Injuries may be more common in kick-boxing than in traditional boxing, mixed martial arts or other contact sports, a recent study suggests.

On average, kick-boxing has an injury rate of about 40 for every 1,000 minutes of playing time, or about 2.5 injuries an hour, the study of US competitions found.

That is about as dangerous as karate but exceeds the typical injury rates of one per hour or less for mixed martial arts, boxing, taekwondo or judo, said study author Reidar Lystad, a researcher from Central Queensland University in Sydney.

“To the best of my knowledge, the [kick-boxing] injury rate in the present study is greater than those recorded in all previous studies of injuries in popular full-contact combat sports,” Lystad said by email.

Kick-boxing is a contact sport that allows both kicking and punching from a standing position. Competition rules can vary, and some contests may allow grappling, the use of knees or elbows, leg kicks or leg sweeps and throws, Lystad notes in the Orthopaedic Journal of Sports Medicine.

Kick-boxing has an injury rate of about 40 for every 1,000 minutes of playing time

Contests are usually scheduled for three to five rounds, each lasting about two to three minutes with a one-minute rest in between rounds. Some professional contests can be scheduled for up to 12 rounds.

To assess kick-boxing injury rates, Lystad analysed data collected by the Nevada Athletic Commission from 2000 to 2014 on 481 professional and amateur fighters.

Over the study period, there were a total of 974 athletic exposures (AEs) – competitions or practices with a potential for injuries – which took place over a combined 9,562 minutes and resulted in 380 injuries.

The type of injury and body part hurt often was not specified in the data. For cases where this data was available, 71 per cent of injuries were cuts and 21 per cent were fractures. The most commonly injured parts of the body were the head and lower limbs.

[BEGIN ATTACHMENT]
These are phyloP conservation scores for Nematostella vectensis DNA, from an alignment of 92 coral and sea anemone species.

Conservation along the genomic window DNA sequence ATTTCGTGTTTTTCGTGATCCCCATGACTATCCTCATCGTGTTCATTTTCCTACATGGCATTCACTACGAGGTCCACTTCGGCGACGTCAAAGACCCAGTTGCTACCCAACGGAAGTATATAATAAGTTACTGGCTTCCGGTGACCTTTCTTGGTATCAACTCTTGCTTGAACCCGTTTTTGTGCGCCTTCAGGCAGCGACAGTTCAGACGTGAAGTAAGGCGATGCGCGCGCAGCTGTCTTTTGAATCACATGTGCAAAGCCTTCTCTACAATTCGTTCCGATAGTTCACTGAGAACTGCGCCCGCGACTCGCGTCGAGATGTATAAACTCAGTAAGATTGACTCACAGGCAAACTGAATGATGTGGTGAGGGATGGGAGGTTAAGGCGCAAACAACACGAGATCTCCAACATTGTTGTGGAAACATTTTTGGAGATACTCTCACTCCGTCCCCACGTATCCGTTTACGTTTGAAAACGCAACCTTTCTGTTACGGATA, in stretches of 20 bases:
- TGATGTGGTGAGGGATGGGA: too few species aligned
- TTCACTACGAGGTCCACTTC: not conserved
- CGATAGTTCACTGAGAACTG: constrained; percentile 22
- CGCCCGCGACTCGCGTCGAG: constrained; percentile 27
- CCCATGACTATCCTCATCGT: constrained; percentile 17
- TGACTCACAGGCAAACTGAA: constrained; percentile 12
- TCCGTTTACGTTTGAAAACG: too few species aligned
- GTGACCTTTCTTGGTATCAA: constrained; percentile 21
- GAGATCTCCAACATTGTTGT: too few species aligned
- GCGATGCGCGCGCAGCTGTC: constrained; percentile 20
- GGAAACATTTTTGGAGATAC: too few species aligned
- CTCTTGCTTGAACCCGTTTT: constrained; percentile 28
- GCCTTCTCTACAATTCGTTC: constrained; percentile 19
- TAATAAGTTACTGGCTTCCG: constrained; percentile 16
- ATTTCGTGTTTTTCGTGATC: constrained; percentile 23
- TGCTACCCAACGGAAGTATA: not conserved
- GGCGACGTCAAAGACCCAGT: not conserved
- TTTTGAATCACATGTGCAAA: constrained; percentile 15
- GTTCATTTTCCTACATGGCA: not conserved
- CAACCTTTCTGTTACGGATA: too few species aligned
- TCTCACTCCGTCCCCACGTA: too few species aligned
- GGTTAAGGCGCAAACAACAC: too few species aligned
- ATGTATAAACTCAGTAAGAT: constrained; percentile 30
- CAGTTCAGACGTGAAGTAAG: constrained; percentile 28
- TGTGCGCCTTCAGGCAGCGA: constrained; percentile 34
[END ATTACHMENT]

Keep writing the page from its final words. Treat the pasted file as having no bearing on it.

Injury rates for professional kick-boxers were more than double the rates for amateurs.

One shortcoming of the study, however, is that it lacked data on the severity of injuries.

It is also possible that concussion data was inaccurate, because only one was reported even though approximately two of five contests ended in knockouts or technical knockouts when referees determined one fighter could not safely continue.

Still, the findings highlight the need for more research on the frequency and severity of injuries in kick-boxing, which might help fine-tune safety and injury prevention policies in the sport, Lystad writes.

Based on the results, kick-boxing injury rates appear nearly tenfold greater than those in most National Collegiate Athletic Association (NCAA) sports, said Suraj Achar, associate director of sports medicine at the University of California at San Diego School of Medicine.

For NCAA games, overall injury rates are 13.8 injuries for every 1,000 games or when an injury is possible, Achar, who was not involved in the study, said by e-mail. For NCAA practices, the rate is just four injuries for every 1,000 practices when this is possible.

By this measure, which isn’t adjusted for the number of minutes athletes played, the kick-boxing study found an injury rate of 390 for every 1,000 games or practices.

“Men’s wrestling and football have the highest injury rate, but these only approximate 26 to 35 injuries per 1,000 athletic exposures,” Achar said.

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